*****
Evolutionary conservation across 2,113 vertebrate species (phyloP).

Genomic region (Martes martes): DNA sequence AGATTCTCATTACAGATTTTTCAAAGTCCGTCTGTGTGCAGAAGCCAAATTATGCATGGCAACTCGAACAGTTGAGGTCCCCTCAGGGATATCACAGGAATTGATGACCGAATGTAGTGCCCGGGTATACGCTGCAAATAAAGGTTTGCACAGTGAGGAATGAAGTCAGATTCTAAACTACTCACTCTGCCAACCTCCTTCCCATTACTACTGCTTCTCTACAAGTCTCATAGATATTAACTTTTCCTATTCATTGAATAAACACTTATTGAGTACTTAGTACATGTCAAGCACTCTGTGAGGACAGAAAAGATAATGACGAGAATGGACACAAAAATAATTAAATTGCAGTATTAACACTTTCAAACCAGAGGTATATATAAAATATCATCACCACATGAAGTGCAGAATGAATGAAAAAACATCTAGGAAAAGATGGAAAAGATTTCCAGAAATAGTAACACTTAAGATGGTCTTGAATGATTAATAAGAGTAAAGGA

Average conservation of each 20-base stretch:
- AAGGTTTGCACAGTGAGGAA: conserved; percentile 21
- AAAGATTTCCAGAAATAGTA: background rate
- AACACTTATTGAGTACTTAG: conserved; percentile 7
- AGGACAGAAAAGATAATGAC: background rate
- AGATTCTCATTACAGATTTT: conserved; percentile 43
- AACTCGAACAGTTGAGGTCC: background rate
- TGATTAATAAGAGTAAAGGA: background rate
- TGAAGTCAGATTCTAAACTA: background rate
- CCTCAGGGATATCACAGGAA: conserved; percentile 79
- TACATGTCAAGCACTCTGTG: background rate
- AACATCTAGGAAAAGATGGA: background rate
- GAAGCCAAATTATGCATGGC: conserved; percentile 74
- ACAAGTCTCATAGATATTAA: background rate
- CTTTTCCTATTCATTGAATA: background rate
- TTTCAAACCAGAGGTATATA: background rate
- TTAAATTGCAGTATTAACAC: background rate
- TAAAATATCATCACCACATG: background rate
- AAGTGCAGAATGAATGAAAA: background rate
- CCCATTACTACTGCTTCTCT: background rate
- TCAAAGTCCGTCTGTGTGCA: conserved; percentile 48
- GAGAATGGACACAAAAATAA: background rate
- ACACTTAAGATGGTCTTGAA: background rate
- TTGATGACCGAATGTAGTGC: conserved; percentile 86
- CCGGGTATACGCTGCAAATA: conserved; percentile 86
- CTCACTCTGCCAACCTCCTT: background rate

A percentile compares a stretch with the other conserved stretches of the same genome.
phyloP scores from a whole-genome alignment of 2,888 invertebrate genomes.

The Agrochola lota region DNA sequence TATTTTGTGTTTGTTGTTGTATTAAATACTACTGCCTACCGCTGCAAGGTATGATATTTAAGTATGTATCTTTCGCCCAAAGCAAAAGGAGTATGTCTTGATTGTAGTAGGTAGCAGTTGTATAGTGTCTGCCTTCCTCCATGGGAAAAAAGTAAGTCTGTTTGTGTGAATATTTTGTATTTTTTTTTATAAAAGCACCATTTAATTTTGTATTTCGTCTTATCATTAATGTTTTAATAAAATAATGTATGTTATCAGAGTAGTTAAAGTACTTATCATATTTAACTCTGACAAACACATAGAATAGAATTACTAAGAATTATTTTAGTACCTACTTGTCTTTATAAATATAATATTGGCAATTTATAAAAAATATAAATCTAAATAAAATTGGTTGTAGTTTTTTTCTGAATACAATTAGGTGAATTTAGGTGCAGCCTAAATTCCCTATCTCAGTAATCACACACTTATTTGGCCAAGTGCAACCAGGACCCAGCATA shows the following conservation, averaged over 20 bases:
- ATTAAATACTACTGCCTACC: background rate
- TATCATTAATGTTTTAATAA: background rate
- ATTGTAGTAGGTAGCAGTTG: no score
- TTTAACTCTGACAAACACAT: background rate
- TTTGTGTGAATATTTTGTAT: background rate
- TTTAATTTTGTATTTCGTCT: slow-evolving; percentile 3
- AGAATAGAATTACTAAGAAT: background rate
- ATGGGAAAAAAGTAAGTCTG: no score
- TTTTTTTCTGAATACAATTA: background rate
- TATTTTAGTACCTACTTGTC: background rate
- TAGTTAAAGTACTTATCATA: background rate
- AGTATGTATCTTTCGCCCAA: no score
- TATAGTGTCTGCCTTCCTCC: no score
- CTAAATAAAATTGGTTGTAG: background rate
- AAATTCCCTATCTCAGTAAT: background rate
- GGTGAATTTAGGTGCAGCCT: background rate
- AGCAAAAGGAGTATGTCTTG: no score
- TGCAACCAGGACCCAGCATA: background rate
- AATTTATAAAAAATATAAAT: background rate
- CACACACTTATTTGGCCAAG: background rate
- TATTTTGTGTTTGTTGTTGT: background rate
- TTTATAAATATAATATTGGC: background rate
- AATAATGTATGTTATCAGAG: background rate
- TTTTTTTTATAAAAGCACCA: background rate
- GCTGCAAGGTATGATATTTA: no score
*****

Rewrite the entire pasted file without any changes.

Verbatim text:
Evolutionary conservation across 2,113 vertebrate species (phyloP).

Genomic region (Martes martes): DNA sequence AGATTCTCATTACAGATTTTTCAAAGTCCGTCTGTGTGCAGAAGCCAAATTATGCATGGCAACTCGAACAGTTGAGGTCCCCTCAGGGATATCACAGGAATTGATGACCGAATGTAGTGCCCGGGTATACGCTGCAAATAAAGGTTTGCACAGTGAGGAATGAAGTCAGATTCTAAACTACTCACTCTGCCAACCTCCTTCCCATTACTACTGCTTCTCTACAAGTCTCATAGATATTAACTTTTCCTATTCATTGAATAAACACTTATTGAGTACTTAGTACATGTCAAGCACTCTGTGAGGACAGAAAAGATAATGACGAGAATGGACACAAAAATAATTAAATTGCAGTATTAACACTTTCAAACCAGAGGTATATATAAAATATCATCACCACATGAAGTGCAGAATGAATGAAAAAACATCTAGGAAAAGATGGAAAAGATTTCCAGAAATAGTAACACTTAAGATGGTCTTGAATGATTAATAAGAGTAAAGGA

Average conservation of each 20-base stretch:
- AAGGTTTGCACAGTGAGGAA: conserved; percentile 21
- AAAGATTTCCAGAAATAGTA: background rate
- AACACTTATTGAGTACTTAG: conserved; percentile 7
- AGGACAGAAAAGATAATGAC: background rate
- AGATTCTCATTACAGATTTT: conserved; percentile 43
- AACTCGAACAGTTGAGGTCC: background rate
- TGATTAATAAGAGTAAAGGA: background rate
- TGAAGTCAGATTCTAAACTA: background rate
- CCTCAGGGATATCACAGGAA: conserved; percentile 79
- TACATGTCAAGCACTCTGTG: background rate
- AACATCTAGGAAAAGATGGA: background rate
- GAAGCCAAATTATGCATGGC: conserved; percentile 74
- ACAAGTCTCATAGATATTAA: background rate
- CTTTTCCTATTCATTGAATA: background rate
- TTTCAAACCAGAGGTATATA: background rate
- TTAAATTGCAGTATTAACAC: background rate
- TAAAATATCATCACCACATG: background rate
- AAGTGCAGAATGAATGAAAA: background rate
- CCCATTACTACTGCTTCTCT: background rate
- TCAAAGTCCGTCTGTGTGCA: conserved; percentile 48
- GAGAATGGACACAAAAATAA: background rate
- ACACTTAAGATGGTCTTGAA: background rate
- TTGATGACCGAATGTAGTGC: conserved; percentile 86
- CCGGGTATACGCTGCAAATA: conserved; percentile 86
- CTCACTCTGCCAACCTCCTT: background rate

A percentile compares a stretch with the other conserved stretches of the same genome.
phyloP scores from a whole-genome alignment of 2,888 invertebrate genomes.

The Agrochola lota region DNA sequence TATTTTGTGTTTGTTGTTGTATTAAATACTACTGCCTACCGCTGCAAGGTATGATATTTAAGTATGTATCTTTCGCCCAAAGCAAAAGGAGTATGTCTTGATTGTAGTAGGTAGCAGTTGTATAGTGTCTGCCTTCCTCCATGGGAAAAAAGTAAGTCTGTTTGTGTGAATATTTTGTATTTTTTTTTATAAAAGCACCATTTAATTTTGTATTTCGTCTTATCATTAATGTTTTAATAAAATAATGTATGTTATCAGAGTAGTTAAAGTACTTATCATATTTAACTCTGACAAACACATAGAATAGAATTACTAAGAATTATTTTAGTACCTACTTGTCTTTATAAATATAATATTGGCAATTTATAAAAAATATAAATCTAAATAAAATTGGTTGTAGTTTTTTTCTGAATACAATTAGGTGAATTTAGGTGCAGCCTAAATTCCCTATCTCAGTAATCACACACTTATTTGGCCAAGTGCAACCAGGACCCAGCATA shows the following conservation, averaged over 20 bases:
- ATTAAATACTACTGCCTACC: background rate
- TATCATTAATGTTTTAATAA: background rate
- ATTGTAGTAGGTAGCAGTTG: no score
- TTTAACTCTGACAAACACAT: background rate
- TTTGTGTGAATATTTTGTAT: background rate
- TTTAATTTTGTATTTCGTCT: slow-evolving; percentile 3
- AGAATAGAATTACTAAGAAT: background rate
- ATGGGAAAAAAGTAAGTCTG: no score
- TTTTTTTCTGAATACAATTA: background rate
- TATTTTAGTACCTACTTGTC: background rate
- TAGTTAAAGTACTTATCATA: background rate
- AGTATGTATCTTTCGCCCAA: no score
- TATAGTGTCTGCCTTCCTCC: no score
- CTAAATAAAATTGGTTGTAG: background rate
- AAATTCCCTATCTCAGTAAT: background rate
- GGTGAATTTAGGTGCAGCCT: background rate
- AGCAAAAGGAGTATGTCTTG: no score
- TGCAACCAGGACCCAGCATA: background rate
- AATTTATAAAAAATATAAAT: background rate
- CACACACTTATTTGGCCAAG: background rate
- TATTTTGTGTTTGTTGTTGT: background rate
- TTTATAAATATAATATTGGC: background rate
- AATAATGTATGTTATCAGAG: background rate
- TTTTTTTTATAAAAGCACCA: background rate
- GCTGCAAGGTATGATATTTA: no score